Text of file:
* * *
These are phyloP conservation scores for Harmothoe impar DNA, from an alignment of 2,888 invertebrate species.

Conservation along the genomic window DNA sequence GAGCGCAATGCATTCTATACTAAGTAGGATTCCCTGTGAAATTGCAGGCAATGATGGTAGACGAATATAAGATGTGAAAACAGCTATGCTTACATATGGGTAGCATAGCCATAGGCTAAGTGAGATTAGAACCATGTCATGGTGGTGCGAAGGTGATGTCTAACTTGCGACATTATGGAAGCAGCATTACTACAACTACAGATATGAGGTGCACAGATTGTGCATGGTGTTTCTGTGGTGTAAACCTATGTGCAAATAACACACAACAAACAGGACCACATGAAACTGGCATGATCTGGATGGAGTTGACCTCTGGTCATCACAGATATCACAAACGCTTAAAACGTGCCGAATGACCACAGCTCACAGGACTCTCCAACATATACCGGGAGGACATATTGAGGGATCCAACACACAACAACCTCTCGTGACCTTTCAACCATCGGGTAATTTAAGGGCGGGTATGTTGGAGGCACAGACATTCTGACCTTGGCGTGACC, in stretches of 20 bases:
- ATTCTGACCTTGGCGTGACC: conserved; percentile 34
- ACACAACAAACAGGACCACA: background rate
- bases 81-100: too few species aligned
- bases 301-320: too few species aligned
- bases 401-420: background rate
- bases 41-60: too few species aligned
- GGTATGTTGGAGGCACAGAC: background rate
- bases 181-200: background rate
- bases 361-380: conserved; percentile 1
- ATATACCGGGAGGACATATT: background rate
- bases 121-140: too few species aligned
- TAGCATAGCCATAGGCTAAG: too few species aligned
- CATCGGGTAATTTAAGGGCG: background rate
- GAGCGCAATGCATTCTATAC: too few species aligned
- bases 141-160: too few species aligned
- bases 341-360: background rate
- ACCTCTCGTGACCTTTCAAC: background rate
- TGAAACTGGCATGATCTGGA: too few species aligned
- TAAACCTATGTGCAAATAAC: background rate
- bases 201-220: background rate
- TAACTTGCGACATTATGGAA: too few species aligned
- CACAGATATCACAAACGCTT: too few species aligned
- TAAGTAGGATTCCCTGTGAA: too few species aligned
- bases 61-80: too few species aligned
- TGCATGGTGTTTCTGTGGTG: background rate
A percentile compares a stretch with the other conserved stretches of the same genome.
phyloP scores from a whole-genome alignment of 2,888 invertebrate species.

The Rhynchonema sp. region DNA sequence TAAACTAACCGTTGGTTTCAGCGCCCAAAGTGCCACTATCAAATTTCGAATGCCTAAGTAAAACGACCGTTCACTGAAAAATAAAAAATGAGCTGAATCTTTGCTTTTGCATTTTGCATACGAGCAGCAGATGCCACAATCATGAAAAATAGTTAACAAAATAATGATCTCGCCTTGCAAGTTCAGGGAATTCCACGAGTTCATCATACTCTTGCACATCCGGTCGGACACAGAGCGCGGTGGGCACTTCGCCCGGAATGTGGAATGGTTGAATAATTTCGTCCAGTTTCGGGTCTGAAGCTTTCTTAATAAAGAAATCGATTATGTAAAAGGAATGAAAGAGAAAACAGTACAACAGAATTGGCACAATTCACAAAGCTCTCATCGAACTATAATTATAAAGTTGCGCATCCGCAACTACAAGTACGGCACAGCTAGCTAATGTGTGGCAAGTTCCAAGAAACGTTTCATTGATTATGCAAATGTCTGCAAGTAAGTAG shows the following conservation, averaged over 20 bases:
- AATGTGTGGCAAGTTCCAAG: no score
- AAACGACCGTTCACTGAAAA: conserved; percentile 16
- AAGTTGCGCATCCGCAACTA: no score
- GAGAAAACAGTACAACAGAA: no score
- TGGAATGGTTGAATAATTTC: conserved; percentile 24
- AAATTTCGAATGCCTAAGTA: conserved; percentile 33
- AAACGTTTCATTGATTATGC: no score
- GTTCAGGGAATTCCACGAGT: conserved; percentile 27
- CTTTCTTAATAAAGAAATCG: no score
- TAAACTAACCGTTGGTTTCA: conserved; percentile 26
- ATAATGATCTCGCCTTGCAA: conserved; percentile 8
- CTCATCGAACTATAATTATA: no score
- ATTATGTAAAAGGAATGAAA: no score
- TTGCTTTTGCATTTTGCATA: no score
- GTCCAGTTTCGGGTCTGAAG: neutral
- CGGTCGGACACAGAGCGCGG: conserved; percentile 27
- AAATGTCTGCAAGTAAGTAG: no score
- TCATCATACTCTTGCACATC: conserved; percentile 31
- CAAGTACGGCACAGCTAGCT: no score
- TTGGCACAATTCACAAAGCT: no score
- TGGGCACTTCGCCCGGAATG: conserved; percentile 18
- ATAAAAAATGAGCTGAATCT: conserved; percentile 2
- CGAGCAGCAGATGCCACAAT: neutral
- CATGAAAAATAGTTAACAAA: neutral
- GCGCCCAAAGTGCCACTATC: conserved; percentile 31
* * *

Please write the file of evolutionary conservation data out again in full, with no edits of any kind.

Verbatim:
These are phyloP conservation scores for Harmothoe impar DNA, from an alignment of 2,888 invertebrate species.

Conservation along the genomic window DNA sequence GAGCGCAATGCATTCTATACTAAGTAGGATTCCCTGTGAAATTGCAGGCAATGATGGTAGACGAATATAAGATGTGAAAACAGCTATGCTTACATATGGGTAGCATAGCCATAGGCTAAGTGAGATTAGAACCATGTCATGGTGGTGCGAAGGTGATGTCTAACTTGCGACATTATGGAAGCAGCATTACTACAACTACAGATATGAGGTGCACAGATTGTGCATGGTGTTTCTGTGGTGTAAACCTATGTGCAAATAACACACAACAAACAGGACCACATGAAACTGGCATGATCTGGATGGAGTTGACCTCTGGTCATCACAGATATCACAAACGCTTAAAACGTGCCGAATGACCACAGCTCACAGGACTCTCCAACATATACCGGGAGGACATATTGAGGGATCCAACACACAACAACCTCTCGTGACCTTTCAACCATCGGGTAATTTAAGGGCGGGTATGTTGGAGGCACAGACATTCTGACCTTGGCGTGACC, in stretches of 20 bases:
- ATTCTGACCTTGGCGTGACC: conserved; percentile 34
- ACACAACAAACAGGACCACA: background rate
- bases 81-100: too few species aligned
- bases 301-320: too few species aligned
- bases 401-420: background rate
- bases 41-60: too few species aligned
- GGTATGTTGGAGGCACAGAC: background rate
- bases 181-200: background rate
- bases 361-380: conserved; percentile 1
- ATATACCGGGAGGACATATT: background rate
- bases 121-140: too few species aligned
- TAGCATAGCCATAGGCTAAG: too few species aligned
- CATCGGGTAATTTAAGGGCG: background rate
- GAGCGCAATGCATTCTATAC: too few species aligned
- bases 141-160: too few species aligned
- bases 341-360: background rate
- ACCTCTCGTGACCTTTCAAC: background rate
- TGAAACTGGCATGATCTGGA: too few species aligned
- TAAACCTATGTGCAAATAAC: background rate
- bases 201-220: background rate
- TAACTTGCGACATTATGGAA: too few species aligned
- CACAGATATCACAAACGCTT: too few species aligned
- TAAGTAGGATTCCCTGTGAA: too few species aligned
- bases 61-80: too few species aligned
- TGCATGGTGTTTCTGTGGTG: background rate
A percentile compares a stretch with the other conserved stretches of the same genome.
phyloP scores from a whole-genome alignment of 2,888 invertebrate species.

The Rhynchonema sp. region DNA sequence TAAACTAACCGTTGGTTTCAGCGCCCAAAGTGCCACTATCAAATTTCGAATGCCTAAGTAAAACGACCGTTCACTGAAAAATAAAAAATGAGCTGAATCTTTGCTTTTGCATTTTGCATACGAGCAGCAGATGCCACAATCATGAAAAATAGTTAACAAAATAATGATCTCGCCTTGCAAGTTCAGGGAATTCCACGAGTTCATCATACTCTTGCACATCCGGTCGGACACAGAGCGCGGTGGGCACTTCGCCCGGAATGTGGAATGGTTGAATAATTTCGTCCAGTTTCGGGTCTGAAGCTTTCTTAATAAAGAAATCGATTATGTAAAAGGAATGAAAGAGAAAACAGTACAACAGAATTGGCACAATTCACAAAGCTCTCATCGAACTATAATTATAAAGTTGCGCATCCGCAACTACAAGTACGGCACAGCTAGCTAATGTGTGGCAAGTTCCAAGAAACGTTTCATTGATTATGCAAATGTCTGCAAGTAAGTAG shows the following conservation, averaged over 20 bases:
- AATGTGTGGCAAGTTCCAAG: no score
- AAACGACCGTTCACTGAAAA: conserved; percentile 16
- AAGTTGCGCATCCGCAACTA: no score
- GAGAAAACAGTACAACAGAA: no score
- TGGAATGGTTGAATAATTTC: conserved; percentile 24
- AAATTTCGAATGCCTAAGTA: conserved; percentile 33
- AAACGTTTCATTGATTATGC: no score
- GTTCAGGGAATTCCACGAGT: conserved; percentile 27
- CTTTCTTAATAAAGAAATCG: no score
- TAAACTAACCGTTGGTTTCA: conserved; percentile 26
- ATAATGATCTCGCCTTGCAA: conserved; percentile 8
- CTCATCGAACTATAATTATA: no score
- ATTATGTAAAAGGAATGAAA: no score
- TTGCTTTTGCATTTTGCATA: no score
- GTCCAGTTTCGGGTCTGAAG: neutral
- CGGTCGGACACAGAGCGCGG: conserved; percentile 27
- AAATGTCTGCAAGTAAGTAG: no score
- TCATCATACTCTTGCACATC: conserved; percentile 31
- CAAGTACGGCACAGCTAGCT: no score
- TTGGCACAATTCACAAAGCT: no score
- TGGGCACTTCGCCCGGAATG: conserved; percentile 18
- ATAAAAAATGAGCTGAATCT: conserved; percentile 2
- CGAGCAGCAGATGCCACAAT: neutral
- CATGAAAAATAGTTAACAAA: neutral
- GCGCCCAAAGTGCCACTATC: conserved; percentile 31